Author: Steve Miller – University College London, United Kingdom
- Martin Bauer – LSE, United Kingdom
- Luisa Massarani – House of Oswaldo Cruz, Brazil
- Bernard Schiele – UQAM, Canada
- Melanie Smallman – UCL, United Kingdom
It is now 35 years since the Royal Society – the UK’s premier science organisation – published its report “The Public Understanding of Science”. 1985 in Britain was the middle of the “Thatcher years”, a time when science – particularly “blue skies” science – felt itself to be under attack. The Royal Society deemed that public ignorance of and indifference to science had to be addressed.
The report – also known as the Bodmer Report after its chair Sir Walter Bodmer – ushered in a flurry of initiatives: scientists were told they had a duty to communicate with their fellow citizens, media outlets were urged to carry more science in their pages or on the airwaves, prizes for good science communication were set up, university students and researchers were provided with courses, and Members of Parliament and Ministers were advised / lobbied on behalf of the scientific enterprise in general and individual projects in particular.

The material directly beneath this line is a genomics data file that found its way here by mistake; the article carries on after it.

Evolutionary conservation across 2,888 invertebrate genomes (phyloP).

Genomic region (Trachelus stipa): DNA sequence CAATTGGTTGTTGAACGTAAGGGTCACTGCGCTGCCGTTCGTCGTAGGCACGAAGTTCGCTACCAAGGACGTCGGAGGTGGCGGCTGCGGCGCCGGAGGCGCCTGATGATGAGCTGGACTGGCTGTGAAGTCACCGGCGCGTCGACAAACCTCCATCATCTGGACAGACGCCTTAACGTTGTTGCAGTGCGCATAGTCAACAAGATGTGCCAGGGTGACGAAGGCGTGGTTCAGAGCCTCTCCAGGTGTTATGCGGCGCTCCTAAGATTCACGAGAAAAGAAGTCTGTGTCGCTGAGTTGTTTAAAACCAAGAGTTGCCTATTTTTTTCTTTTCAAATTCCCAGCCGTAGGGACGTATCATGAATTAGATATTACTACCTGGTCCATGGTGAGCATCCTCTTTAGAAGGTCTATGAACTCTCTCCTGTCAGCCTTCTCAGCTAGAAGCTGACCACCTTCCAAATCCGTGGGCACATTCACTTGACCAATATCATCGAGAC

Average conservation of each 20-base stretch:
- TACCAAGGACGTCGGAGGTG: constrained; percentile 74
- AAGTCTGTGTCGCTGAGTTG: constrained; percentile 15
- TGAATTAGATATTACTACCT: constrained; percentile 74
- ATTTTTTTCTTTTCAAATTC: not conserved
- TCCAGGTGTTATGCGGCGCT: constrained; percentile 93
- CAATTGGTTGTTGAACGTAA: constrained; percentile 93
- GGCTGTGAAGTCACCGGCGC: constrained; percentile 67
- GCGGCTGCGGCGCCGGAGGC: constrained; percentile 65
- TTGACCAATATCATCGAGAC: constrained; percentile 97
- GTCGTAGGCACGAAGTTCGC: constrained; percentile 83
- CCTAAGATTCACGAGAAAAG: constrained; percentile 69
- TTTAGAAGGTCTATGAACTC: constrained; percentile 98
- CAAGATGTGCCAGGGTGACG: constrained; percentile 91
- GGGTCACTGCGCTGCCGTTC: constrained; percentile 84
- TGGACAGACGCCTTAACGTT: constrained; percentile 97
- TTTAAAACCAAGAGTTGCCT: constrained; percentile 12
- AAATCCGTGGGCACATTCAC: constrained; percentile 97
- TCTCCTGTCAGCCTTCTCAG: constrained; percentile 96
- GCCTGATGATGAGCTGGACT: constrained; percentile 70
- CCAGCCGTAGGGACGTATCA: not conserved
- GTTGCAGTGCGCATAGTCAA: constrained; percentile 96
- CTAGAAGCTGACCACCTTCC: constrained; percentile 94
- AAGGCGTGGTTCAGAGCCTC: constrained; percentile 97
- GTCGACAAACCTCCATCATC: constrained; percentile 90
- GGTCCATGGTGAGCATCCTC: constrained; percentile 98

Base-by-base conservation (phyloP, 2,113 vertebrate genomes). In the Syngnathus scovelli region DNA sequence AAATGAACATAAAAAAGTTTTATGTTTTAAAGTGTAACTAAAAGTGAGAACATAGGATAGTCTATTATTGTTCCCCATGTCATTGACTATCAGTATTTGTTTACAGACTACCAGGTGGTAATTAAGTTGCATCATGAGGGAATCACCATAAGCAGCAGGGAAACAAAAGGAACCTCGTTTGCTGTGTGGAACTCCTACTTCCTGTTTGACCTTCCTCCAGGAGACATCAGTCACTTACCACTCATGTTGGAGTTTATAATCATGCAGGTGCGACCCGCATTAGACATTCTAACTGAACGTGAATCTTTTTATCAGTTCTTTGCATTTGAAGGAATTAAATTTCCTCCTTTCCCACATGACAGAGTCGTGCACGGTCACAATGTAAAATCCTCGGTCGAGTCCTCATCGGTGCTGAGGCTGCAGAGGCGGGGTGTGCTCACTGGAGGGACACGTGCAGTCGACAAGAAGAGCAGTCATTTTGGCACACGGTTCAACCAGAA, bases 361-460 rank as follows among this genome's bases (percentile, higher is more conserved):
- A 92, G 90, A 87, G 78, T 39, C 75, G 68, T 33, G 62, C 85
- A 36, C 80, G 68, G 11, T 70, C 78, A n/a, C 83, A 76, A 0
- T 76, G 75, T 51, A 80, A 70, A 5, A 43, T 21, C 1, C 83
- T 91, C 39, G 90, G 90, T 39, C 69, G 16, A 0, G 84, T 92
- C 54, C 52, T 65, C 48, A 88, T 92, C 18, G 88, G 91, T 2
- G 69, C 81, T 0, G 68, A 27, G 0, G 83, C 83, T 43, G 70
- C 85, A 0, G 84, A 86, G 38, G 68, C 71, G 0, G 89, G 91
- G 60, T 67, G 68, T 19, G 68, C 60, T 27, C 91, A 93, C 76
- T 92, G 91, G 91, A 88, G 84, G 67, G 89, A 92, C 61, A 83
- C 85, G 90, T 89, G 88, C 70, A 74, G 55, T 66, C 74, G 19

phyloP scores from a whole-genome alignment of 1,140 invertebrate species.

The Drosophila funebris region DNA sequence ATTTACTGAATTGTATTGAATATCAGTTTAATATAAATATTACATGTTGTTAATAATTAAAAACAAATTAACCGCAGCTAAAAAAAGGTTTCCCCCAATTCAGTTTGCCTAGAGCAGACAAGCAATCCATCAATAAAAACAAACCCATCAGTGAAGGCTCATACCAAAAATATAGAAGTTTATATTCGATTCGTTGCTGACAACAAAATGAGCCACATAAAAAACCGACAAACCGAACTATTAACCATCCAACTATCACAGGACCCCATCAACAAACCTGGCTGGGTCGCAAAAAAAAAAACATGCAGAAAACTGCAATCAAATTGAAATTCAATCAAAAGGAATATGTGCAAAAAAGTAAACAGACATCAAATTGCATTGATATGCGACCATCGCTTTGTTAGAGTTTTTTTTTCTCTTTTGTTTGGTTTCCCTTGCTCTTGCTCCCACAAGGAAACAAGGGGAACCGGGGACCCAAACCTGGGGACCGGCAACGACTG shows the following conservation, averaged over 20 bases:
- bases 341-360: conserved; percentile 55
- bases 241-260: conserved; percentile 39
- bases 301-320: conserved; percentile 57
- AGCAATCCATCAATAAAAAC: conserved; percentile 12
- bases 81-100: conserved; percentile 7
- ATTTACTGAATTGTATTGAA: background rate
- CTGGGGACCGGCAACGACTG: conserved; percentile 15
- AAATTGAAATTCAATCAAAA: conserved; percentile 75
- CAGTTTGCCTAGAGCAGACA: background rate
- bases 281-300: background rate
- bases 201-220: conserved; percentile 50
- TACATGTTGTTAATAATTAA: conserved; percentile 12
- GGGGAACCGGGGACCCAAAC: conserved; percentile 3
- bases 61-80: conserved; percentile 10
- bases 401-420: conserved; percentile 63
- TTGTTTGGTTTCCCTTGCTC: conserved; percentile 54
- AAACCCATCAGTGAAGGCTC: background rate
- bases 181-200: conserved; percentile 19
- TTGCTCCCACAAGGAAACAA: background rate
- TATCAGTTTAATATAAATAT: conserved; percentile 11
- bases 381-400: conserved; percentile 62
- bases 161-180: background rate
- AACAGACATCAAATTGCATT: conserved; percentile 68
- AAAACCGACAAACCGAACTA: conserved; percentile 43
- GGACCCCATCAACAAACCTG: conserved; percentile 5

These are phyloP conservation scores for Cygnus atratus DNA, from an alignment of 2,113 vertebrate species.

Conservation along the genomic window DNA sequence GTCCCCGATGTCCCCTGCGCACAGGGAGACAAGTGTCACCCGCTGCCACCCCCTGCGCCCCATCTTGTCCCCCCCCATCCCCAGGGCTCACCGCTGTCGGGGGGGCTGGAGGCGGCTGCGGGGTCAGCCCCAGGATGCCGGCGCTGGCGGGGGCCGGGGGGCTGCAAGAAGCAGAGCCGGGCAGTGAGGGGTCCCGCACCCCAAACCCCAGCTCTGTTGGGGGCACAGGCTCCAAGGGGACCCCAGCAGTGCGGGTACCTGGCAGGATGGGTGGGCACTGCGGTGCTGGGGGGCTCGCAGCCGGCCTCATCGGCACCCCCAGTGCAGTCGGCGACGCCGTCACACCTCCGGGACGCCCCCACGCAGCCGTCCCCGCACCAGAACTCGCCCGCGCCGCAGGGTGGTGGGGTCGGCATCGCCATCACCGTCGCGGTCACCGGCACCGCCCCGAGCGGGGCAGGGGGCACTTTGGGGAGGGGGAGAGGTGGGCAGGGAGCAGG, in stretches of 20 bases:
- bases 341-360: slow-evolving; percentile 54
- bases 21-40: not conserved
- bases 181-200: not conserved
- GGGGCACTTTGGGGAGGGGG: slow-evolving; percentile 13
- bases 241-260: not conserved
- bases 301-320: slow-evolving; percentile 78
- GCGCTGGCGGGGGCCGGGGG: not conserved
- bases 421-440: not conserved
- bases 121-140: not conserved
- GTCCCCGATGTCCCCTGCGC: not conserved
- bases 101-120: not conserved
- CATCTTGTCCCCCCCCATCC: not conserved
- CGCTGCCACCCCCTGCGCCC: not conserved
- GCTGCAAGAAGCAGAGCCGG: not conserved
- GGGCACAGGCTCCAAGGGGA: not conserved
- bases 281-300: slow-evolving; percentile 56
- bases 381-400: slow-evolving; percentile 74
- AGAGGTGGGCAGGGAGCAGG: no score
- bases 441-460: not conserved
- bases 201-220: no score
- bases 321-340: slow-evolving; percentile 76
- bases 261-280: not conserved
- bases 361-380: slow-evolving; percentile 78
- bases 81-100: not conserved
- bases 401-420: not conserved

A lot of this activity was criticised as adopting a “deficit model” agenda of citizen ignorance as against more nuanced “contextual approach” involving the science people needed to live their daily lives. “Science and/in/with/etc Society” became the rallying cry.
But what has really been achieved and changed a generation on from Bodmer? Is it a case of “every attempt is a wholly new start, and a different kind of failure” (TS Eliot The Four Quartets, East Coker, 1941). And was Bodmer’s influence restricted to the UK and/or the English-speaking world? This round-table will discuss “The Public Understanding of Science – a generation on” with a UK and international panel.
This Roundtable Discussion will be linked to the new PCST book, “The Emerging of Modern Science Communication”.
The author has not yet submitted a copy of the full paper.
Presentation type: Roundtable discussion